If you’re yet to go on a Transatlantic trip since the world has reopened for tourism, Europe is likely to be on your radar for the upcoming year.

We get it: it’s the go-to spot for sampling a multitude of foreign cultures in a single vacation, it’s where some of the oldest and most historically significant cities known to mankind are located, and most of it is just outright gorgeous.

Still, there are a few things to consider if you’re country-hopping around the Old Continent, especially if you’re planning on paying a visit to these four hugely popular destinations in 2024.

They have been ranking high on everyone’s bucket lists lately, but a piece of advice?

Just avoid them altogether, starting with the City of Lights:

Paris, France

The French capital is a stately metropolis at the heart of the European continent, dominated by Eiffel’s signature tower, rising high above a sea of Haussman-style buildings and wide boulevards, full of romantic corners and with a scenic, meandering Seine River cutting across it.

People walking along a street in Paris

Love it or hate it, Paris is an essential puzzle piece your European map wouldn’t be complete without, but trust us when we say you might want to put it off another year: it is set to host the 2024 Olympic Games next summer, and as the French would say, ‘ça va être le bordel‘.

That’s French for saying things might get a little… messy.

From hiked metro fares – €2.10 for a single ticket to €4 – to crowding and inflated hotel rates, owing it to a threefold increase in the tourist tax, which has left local business owners themselves in complete shock, the City of Lights is not somewhere you want to be in the upcoming year.

panoramic view of Eiffel Tower, Paris, France

Instead, you should opt for Bordeaux, a gorgeous ‘mini Paris’ in the French South, famous for its centuries-old tradition of wine-making and limestone edifices, or if you’re the roadtrip type, perhaps the castle-dotted Loire Valley, cropped out of an illustrated fairytale book, could appeal to you.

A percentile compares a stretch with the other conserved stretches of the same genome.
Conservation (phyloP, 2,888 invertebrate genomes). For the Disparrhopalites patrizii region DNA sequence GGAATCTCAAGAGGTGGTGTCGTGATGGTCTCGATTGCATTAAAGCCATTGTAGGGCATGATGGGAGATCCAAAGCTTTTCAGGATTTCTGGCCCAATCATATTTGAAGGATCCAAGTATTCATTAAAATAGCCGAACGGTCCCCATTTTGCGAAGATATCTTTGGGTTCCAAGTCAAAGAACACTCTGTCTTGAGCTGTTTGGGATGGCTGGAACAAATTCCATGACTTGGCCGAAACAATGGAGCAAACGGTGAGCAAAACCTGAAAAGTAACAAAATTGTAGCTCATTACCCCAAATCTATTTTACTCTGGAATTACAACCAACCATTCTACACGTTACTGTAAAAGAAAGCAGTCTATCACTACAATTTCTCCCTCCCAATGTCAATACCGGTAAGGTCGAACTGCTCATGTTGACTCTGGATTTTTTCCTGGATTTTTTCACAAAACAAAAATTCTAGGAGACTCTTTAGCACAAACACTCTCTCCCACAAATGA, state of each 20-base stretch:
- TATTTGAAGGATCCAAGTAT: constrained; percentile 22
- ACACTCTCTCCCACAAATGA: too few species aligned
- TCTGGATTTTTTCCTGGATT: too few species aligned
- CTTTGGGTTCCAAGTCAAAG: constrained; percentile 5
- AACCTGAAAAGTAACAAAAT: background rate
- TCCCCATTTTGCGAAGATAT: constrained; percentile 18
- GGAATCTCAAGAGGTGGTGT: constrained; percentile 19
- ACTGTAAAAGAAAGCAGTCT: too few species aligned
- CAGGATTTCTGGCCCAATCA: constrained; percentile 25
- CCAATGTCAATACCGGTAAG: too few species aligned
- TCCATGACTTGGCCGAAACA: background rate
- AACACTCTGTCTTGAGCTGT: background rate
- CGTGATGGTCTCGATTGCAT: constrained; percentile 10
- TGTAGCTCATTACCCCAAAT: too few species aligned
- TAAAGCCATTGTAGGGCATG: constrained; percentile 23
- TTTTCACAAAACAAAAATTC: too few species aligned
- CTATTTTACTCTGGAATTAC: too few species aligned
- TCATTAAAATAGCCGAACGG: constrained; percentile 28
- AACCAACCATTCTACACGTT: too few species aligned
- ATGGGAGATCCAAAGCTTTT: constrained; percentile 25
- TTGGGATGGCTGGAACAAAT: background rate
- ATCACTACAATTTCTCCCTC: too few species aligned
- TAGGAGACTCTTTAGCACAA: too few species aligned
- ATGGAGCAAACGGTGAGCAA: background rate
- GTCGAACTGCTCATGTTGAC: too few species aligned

Venice, Italy

Venice is always busy regardless of season, and if you truly want to check it off the list at some point, you’ll want to face up to your aversion of crowds at some point, but we will let you off for 2024 as we wouldn’t set foot in the canal-traversed Italian gem anytime in the near future ourselves.

Gondolas Traveling Through The Canals Of Venice, Italy

The reason for that is simple: anti-tourist sentiment in Venice is at an all-time high, and over recent years, municipal authorities have come up with ingenious ways to push tourists out, be it banning cruise visitors altogether or signing off laws to restrict room availability in the historic center.

Now, in yet another blow to visitors who are simply hoping to marvel at the architectural heritage of this millennia-old former maritime republic, they will have to buy tickets to access all of the most beautiful parts of Venice on certain calendar dates next year.

View Of The Basilica Di San Marco In Venice Against The Sunset, Venice, Italy

Though it is only a five euro fee, it will transform all of the Centro Storico, where Rialto Bridge, St Mark’s Square and Doge’s Palace are all located, into a paid tourist attraction.

The goal is to openly ‘discourage’ tourism in certain periods, and don’t be surprised if locals start being unashamedly dismissive of you or plainly hostile should your American accent denounce you in public.

The measure has not been introduced without its share of controversy, as the Adriatic port already has one of the most expensive hotel rates and consumer prices in Southern Europe, but it only goes to show the situation has reached a tipping point.

Small Island Municipality Of Murano, Venice Lagoon, Italy

Let’s put it this way: Venetians have had it with tourists crowding the interconnected islets they call home, and fair enough.

For now, we are choosing to listen to them and wait until the dust has settled (fingers crossed Venice won’t have sunk underwater by then).